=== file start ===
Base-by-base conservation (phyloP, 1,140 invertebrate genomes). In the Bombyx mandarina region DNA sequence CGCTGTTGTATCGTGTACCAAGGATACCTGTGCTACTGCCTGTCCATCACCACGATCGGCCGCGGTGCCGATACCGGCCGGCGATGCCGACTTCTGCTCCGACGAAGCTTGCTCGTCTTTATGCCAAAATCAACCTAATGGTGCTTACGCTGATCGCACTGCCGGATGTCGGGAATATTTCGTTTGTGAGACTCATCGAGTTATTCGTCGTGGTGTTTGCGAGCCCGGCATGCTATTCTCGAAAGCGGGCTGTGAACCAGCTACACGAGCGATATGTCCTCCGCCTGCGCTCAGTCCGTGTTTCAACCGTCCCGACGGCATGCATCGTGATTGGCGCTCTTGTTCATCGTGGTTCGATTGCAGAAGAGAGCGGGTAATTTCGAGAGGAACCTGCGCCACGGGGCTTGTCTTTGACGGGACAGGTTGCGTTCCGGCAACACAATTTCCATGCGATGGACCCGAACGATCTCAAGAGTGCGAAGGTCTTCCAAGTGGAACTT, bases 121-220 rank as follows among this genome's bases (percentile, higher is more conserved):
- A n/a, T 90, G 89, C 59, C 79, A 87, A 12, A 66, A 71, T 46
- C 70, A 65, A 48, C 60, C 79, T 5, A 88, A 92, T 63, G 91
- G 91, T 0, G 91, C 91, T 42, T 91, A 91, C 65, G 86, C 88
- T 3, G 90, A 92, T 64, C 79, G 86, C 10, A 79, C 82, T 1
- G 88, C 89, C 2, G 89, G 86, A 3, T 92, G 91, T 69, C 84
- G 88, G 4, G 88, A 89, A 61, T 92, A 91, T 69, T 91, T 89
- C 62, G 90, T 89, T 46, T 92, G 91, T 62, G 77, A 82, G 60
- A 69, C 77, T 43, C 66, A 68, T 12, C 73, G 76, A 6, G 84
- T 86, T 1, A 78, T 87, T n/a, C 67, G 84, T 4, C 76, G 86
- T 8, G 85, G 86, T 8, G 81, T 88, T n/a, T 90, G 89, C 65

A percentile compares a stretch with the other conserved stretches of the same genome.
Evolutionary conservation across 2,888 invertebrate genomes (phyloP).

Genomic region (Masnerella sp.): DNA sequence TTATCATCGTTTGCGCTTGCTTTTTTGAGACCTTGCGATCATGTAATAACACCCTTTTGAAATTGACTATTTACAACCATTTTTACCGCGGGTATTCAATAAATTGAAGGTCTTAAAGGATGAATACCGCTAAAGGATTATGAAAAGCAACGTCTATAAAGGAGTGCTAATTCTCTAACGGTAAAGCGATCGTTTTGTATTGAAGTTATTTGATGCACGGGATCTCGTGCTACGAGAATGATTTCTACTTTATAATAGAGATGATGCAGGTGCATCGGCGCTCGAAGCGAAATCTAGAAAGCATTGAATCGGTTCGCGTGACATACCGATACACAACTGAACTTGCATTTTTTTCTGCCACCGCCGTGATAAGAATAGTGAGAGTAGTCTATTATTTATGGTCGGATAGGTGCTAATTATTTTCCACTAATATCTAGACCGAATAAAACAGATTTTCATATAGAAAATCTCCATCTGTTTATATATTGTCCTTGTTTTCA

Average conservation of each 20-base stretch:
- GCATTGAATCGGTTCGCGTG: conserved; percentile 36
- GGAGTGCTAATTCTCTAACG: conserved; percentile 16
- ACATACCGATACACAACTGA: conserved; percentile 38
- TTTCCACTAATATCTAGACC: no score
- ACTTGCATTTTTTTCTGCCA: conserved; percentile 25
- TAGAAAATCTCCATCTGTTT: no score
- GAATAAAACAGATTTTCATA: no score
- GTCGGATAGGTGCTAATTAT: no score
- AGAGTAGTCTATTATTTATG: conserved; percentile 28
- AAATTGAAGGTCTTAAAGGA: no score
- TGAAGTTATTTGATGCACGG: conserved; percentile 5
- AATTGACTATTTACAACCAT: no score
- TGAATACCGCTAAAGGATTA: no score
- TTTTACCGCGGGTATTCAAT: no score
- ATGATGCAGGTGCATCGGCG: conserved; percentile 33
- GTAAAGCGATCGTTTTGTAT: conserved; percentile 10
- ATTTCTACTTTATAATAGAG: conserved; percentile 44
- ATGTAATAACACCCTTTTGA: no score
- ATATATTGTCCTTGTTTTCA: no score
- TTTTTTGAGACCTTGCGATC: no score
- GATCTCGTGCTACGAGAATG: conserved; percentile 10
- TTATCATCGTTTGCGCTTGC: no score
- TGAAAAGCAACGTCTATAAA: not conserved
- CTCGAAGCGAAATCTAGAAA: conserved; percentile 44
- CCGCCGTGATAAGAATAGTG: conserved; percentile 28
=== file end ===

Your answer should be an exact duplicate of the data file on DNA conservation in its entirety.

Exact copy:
Base-by-base conservation (phyloP, 1,140 invertebrate genomes). In the Bombyx mandarina region DNA sequence CGCTGTTGTATCGTGTACCAAGGATACCTGTGCTACTGCCTGTCCATCACCACGATCGGCCGCGGTGCCGATACCGGCCGGCGATGCCGACTTCTGCTCCGACGAAGCTTGCTCGTCTTTATGCCAAAATCAACCTAATGGTGCTTACGCTGATCGCACTGCCGGATGTCGGGAATATTTCGTTTGTGAGACTCATCGAGTTATTCGTCGTGGTGTTTGCGAGCCCGGCATGCTATTCTCGAAAGCGGGCTGTGAACCAGCTACACGAGCGATATGTCCTCCGCCTGCGCTCAGTCCGTGTTTCAACCGTCCCGACGGCATGCATCGTGATTGGCGCTCTTGTTCATCGTGGTTCGATTGCAGAAGAGAGCGGGTAATTTCGAGAGGAACCTGCGCCACGGGGCTTGTCTTTGACGGGACAGGTTGCGTTCCGGCAACACAATTTCCATGCGATGGACCCGAACGATCTCAAGAGTGCGAAGGTCTTCCAAGTGGAACTT, bases 121-220 rank as follows among this genome's bases (percentile, higher is more conserved):
- A n/a, T 90, G 89, C 59, C 79, A 87, A 12, A 66, A 71, T 46
- C 70, A 65, A 48, C 60, C 79, T 5, A 88, A 92, T 63, G 91
- G 91, T 0, G 91, C 91, T 42, T 91, A 91, C 65, G 86, C 88
- T 3, G 90, A 92, T 64, C 79, G 86, C 10, A 79, C 82, T 1
- G 88, C 89, C 2, G 89, G 86, A 3, T 92, G 91, T 69, C 84
- G 88, G 4, G 88, A 89, A 61, T 92, A 91, T 69, T 91, T 89
- C 62, G 90, T 89, T 46, T 92, G 91, T 62, G 77, A 82, G 60
- A 69, C 77, T 43, C 66, A 68, T 12, C 73, G 76, A 6, G 84
- T 86, T 1, A 78, T 87, T n/a, C 67, G 84, T 4, C 76, G 86
- T 8, G 85, G 86, T 8, G 81, T 88, T n/a, T 90, G 89, C 65

A percentile compares a stretch with the other conserved stretches of the same genome.
Evolutionary conservation across 2,888 invertebrate genomes (phyloP).

Genomic region (Masnerella sp.): DNA sequence TTATCATCGTTTGCGCTTGCTTTTTTGAGACCTTGCGATCATGTAATAACACCCTTTTGAAATTGACTATTTACAACCATTTTTACCGCGGGTATTCAATAAATTGAAGGTCTTAAAGGATGAATACCGCTAAAGGATTATGAAAAGCAACGTCTATAAAGGAGTGCTAATTCTCTAACGGTAAAGCGATCGTTTTGTATTGAAGTTATTTGATGCACGGGATCTCGTGCTACGAGAATGATTTCTACTTTATAATAGAGATGATGCAGGTGCATCGGCGCTCGAAGCGAAATCTAGAAAGCATTGAATCGGTTCGCGTGACATACCGATACACAACTGAACTTGCATTTTTTTCTGCCACCGCCGTGATAAGAATAGTGAGAGTAGTCTATTATTTATGGTCGGATAGGTGCTAATTATTTTCCACTAATATCTAGACCGAATAAAACAGATTTTCATATAGAAAATCTCCATCTGTTTATATATTGTCCTTGTTTTCA

Average conservation of each 20-base stretch:
- GCATTGAATCGGTTCGCGTG: conserved; percentile 36
- GGAGTGCTAATTCTCTAACG: conserved; percentile 16
- ACATACCGATACACAACTGA: conserved; percentile 38
- TTTCCACTAATATCTAGACC: no score
- ACTTGCATTTTTTTCTGCCA: conserved; percentile 25
- TAGAAAATCTCCATCTGTTT: no score
- GAATAAAACAGATTTTCATA: no score
- GTCGGATAGGTGCTAATTAT: no score
- AGAGTAGTCTATTATTTATG: conserved; percentile 28
- AAATTGAAGGTCTTAAAGGA: no score
- TGAAGTTATTTGATGCACGG: conserved; percentile 5
- AATTGACTATTTACAACCAT: no score
- TGAATACCGCTAAAGGATTA: no score
- TTTTACCGCGGGTATTCAAT: no score
- ATGATGCAGGTGCATCGGCG: conserved; percentile 33
- GTAAAGCGATCGTTTTGTAT: conserved; percentile 10
- ATTTCTACTTTATAATAGAG: conserved; percentile 44
- ATGTAATAACACCCTTTTGA: no score
- ATATATTGTCCTTGTTTTCA: no score
- TTTTTTGAGACCTTGCGATC: no score
- GATCTCGTGCTACGAGAATG: conserved; percentile 10
- TTATCATCGTTTGCGCTTGC: no score
- TGAAAAGCAACGTCTATAAA: not conserved
- CTCGAAGCGAAATCTAGAAA: conserved; percentile 44
- CCGCCGTGATAAGAATAGTG: conserved; percentile 28